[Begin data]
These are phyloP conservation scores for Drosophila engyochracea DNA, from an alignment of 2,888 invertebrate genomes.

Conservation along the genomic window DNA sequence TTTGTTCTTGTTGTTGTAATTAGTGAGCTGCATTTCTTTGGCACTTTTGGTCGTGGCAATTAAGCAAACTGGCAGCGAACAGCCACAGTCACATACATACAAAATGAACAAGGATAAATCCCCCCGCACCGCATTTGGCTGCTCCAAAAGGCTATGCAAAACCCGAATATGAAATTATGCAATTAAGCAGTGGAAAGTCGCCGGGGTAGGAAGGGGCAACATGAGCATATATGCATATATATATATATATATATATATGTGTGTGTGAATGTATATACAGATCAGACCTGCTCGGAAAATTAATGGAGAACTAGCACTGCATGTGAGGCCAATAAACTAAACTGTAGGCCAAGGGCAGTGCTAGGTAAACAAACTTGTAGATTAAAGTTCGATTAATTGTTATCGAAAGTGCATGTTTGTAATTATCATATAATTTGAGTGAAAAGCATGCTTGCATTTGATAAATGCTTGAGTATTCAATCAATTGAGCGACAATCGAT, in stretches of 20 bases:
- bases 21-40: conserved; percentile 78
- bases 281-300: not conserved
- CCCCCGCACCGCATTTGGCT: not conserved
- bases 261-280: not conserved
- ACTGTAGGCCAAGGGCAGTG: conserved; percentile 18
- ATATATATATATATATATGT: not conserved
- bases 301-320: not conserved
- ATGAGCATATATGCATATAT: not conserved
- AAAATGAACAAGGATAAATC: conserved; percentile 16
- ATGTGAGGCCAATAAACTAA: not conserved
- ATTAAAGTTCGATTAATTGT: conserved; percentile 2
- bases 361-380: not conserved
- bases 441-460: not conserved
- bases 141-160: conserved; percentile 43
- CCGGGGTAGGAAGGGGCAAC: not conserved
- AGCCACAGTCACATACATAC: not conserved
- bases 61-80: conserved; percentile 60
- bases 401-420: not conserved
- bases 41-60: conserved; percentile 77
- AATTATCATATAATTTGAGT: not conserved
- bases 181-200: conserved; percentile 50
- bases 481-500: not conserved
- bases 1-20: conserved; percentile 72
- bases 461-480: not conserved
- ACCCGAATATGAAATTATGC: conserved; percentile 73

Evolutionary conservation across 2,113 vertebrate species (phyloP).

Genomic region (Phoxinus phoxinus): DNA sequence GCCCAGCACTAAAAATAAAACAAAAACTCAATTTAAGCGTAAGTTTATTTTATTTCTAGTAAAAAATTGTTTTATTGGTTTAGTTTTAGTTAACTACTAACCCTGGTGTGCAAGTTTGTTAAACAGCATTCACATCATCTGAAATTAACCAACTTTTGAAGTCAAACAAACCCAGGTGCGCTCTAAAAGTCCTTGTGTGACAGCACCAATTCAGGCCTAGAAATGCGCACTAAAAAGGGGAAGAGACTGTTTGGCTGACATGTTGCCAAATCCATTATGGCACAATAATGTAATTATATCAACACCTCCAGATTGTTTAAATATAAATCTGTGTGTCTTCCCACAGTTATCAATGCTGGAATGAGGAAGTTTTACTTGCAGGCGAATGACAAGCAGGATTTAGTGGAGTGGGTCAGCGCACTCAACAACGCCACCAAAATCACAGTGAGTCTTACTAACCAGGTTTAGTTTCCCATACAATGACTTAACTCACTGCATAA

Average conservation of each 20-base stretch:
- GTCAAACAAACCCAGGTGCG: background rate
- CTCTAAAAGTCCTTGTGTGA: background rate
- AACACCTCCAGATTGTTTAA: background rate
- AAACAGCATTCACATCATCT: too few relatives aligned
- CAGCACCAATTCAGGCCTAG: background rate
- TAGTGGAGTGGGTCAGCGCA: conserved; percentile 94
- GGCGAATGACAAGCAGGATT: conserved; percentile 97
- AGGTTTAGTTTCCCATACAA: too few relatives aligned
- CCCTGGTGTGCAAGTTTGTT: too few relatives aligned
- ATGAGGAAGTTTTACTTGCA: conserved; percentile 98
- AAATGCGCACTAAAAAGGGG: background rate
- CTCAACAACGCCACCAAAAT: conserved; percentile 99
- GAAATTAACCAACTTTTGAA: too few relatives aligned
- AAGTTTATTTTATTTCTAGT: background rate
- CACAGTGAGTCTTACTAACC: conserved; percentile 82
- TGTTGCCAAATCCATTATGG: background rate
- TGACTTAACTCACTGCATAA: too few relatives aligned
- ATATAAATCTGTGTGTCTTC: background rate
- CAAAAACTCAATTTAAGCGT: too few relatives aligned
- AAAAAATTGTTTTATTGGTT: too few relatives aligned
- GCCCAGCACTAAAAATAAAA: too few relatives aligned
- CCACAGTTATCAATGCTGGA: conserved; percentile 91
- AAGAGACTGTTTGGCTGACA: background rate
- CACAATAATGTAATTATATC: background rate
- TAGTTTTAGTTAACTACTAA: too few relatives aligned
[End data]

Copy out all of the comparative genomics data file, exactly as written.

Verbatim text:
These are phyloP conservation scores for Drosophila engyochracea DNA, from an alignment of 2,888 invertebrate genomes.

Conservation along the genomic window DNA sequence TTTGTTCTTGTTGTTGTAATTAGTGAGCTGCATTTCTTTGGCACTTTTGGTCGTGGCAATTAAGCAAACTGGCAGCGAACAGCCACAGTCACATACATACAAAATGAACAAGGATAAATCCCCCCGCACCGCATTTGGCTGCTCCAAAAGGCTATGCAAAACCCGAATATGAAATTATGCAATTAAGCAGTGGAAAGTCGCCGGGGTAGGAAGGGGCAACATGAGCATATATGCATATATATATATATATATATATATGTGTGTGTGAATGTATATACAGATCAGACCTGCTCGGAAAATTAATGGAGAACTAGCACTGCATGTGAGGCCAATAAACTAAACTGTAGGCCAAGGGCAGTGCTAGGTAAACAAACTTGTAGATTAAAGTTCGATTAATTGTTATCGAAAGTGCATGTTTGTAATTATCATATAATTTGAGTGAAAAGCATGCTTGCATTTGATAAATGCTTGAGTATTCAATCAATTGAGCGACAATCGAT, in stretches of 20 bases:
- bases 21-40: conserved; percentile 78
- bases 281-300: not conserved
- CCCCCGCACCGCATTTGGCT: not conserved
- bases 261-280: not conserved
- ACTGTAGGCCAAGGGCAGTG: conserved; percentile 18
- ATATATATATATATATATGT: not conserved
- bases 301-320: not conserved
- ATGAGCATATATGCATATAT: not conserved
- AAAATGAACAAGGATAAATC: conserved; percentile 16
- ATGTGAGGCCAATAAACTAA: not conserved
- ATTAAAGTTCGATTAATTGT: conserved; percentile 2
- bases 361-380: not conserved
- bases 441-460: not conserved
- bases 141-160: conserved; percentile 43
- CCGGGGTAGGAAGGGGCAAC: not conserved
- AGCCACAGTCACATACATAC: not conserved
- bases 61-80: conserved; percentile 60
- bases 401-420: not conserved
- bases 41-60: conserved; percentile 77
- AATTATCATATAATTTGAGT: not conserved
- bases 181-200: conserved; percentile 50
- bases 481-500: not conserved
- bases 1-20: conserved; percentile 72
- bases 461-480: not conserved
- ACCCGAATATGAAATTATGC: conserved; percentile 73

Evolutionary conservation across 2,113 vertebrate species (phyloP).

Genomic region (Phoxinus phoxinus): DNA sequence GCCCAGCACTAAAAATAAAACAAAAACTCAATTTAAGCGTAAGTTTATTTTATTTCTAGTAAAAAATTGTTTTATTGGTTTAGTTTTAGTTAACTACTAACCCTGGTGTGCAAGTTTGTTAAACAGCATTCACATCATCTGAAATTAACCAACTTTTGAAGTCAAACAAACCCAGGTGCGCTCTAAAAGTCCTTGTGTGACAGCACCAATTCAGGCCTAGAAATGCGCACTAAAAAGGGGAAGAGACTGTTTGGCTGACATGTTGCCAAATCCATTATGGCACAATAATGTAATTATATCAACACCTCCAGATTGTTTAAATATAAATCTGTGTGTCTTCCCACAGTTATCAATGCTGGAATGAGGAAGTTTTACTTGCAGGCGAATGACAAGCAGGATTTAGTGGAGTGGGTCAGCGCACTCAACAACGCCACCAAAATCACAGTGAGTCTTACTAACCAGGTTTAGTTTCCCATACAATGACTTAACTCACTGCATAA

Average conservation of each 20-base stretch:
- GTCAAACAAACCCAGGTGCG: background rate
- CTCTAAAAGTCCTTGTGTGA: background rate
- AACACCTCCAGATTGTTTAA: background rate
- AAACAGCATTCACATCATCT: too few relatives aligned
- CAGCACCAATTCAGGCCTAG: background rate
- TAGTGGAGTGGGTCAGCGCA: conserved; percentile 94
- GGCGAATGACAAGCAGGATT: conserved; percentile 97
- AGGTTTAGTTTCCCATACAA: too few relatives aligned
- CCCTGGTGTGCAAGTTTGTT: too few relatives aligned
- ATGAGGAAGTTTTACTTGCA: conserved; percentile 98
- AAATGCGCACTAAAAAGGGG: background rate
- CTCAACAACGCCACCAAAAT: conserved; percentile 99
- GAAATTAACCAACTTTTGAA: too few relatives aligned
- AAGTTTATTTTATTTCTAGT: background rate
- CACAGTGAGTCTTACTAACC: conserved; percentile 82
- TGTTGCCAAATCCATTATGG: background rate
- TGACTTAACTCACTGCATAA: too few relatives aligned
- ATATAAATCTGTGTGTCTTC: background rate
- CAAAAACTCAATTTAAGCGT: too few relatives aligned
- AAAAAATTGTTTTATTGGTT: too few relatives aligned
- GCCCAGCACTAAAAATAAAA: too few relatives aligned
- CCACAGTTATCAATGCTGGA: conserved; percentile 91
- AAGAGACTGTTTGGCTGACA: background rate
- CACAATAATGTAATTATATC: background rate
- TAGTTTTAGTTAACTACTAA: too few relatives aligned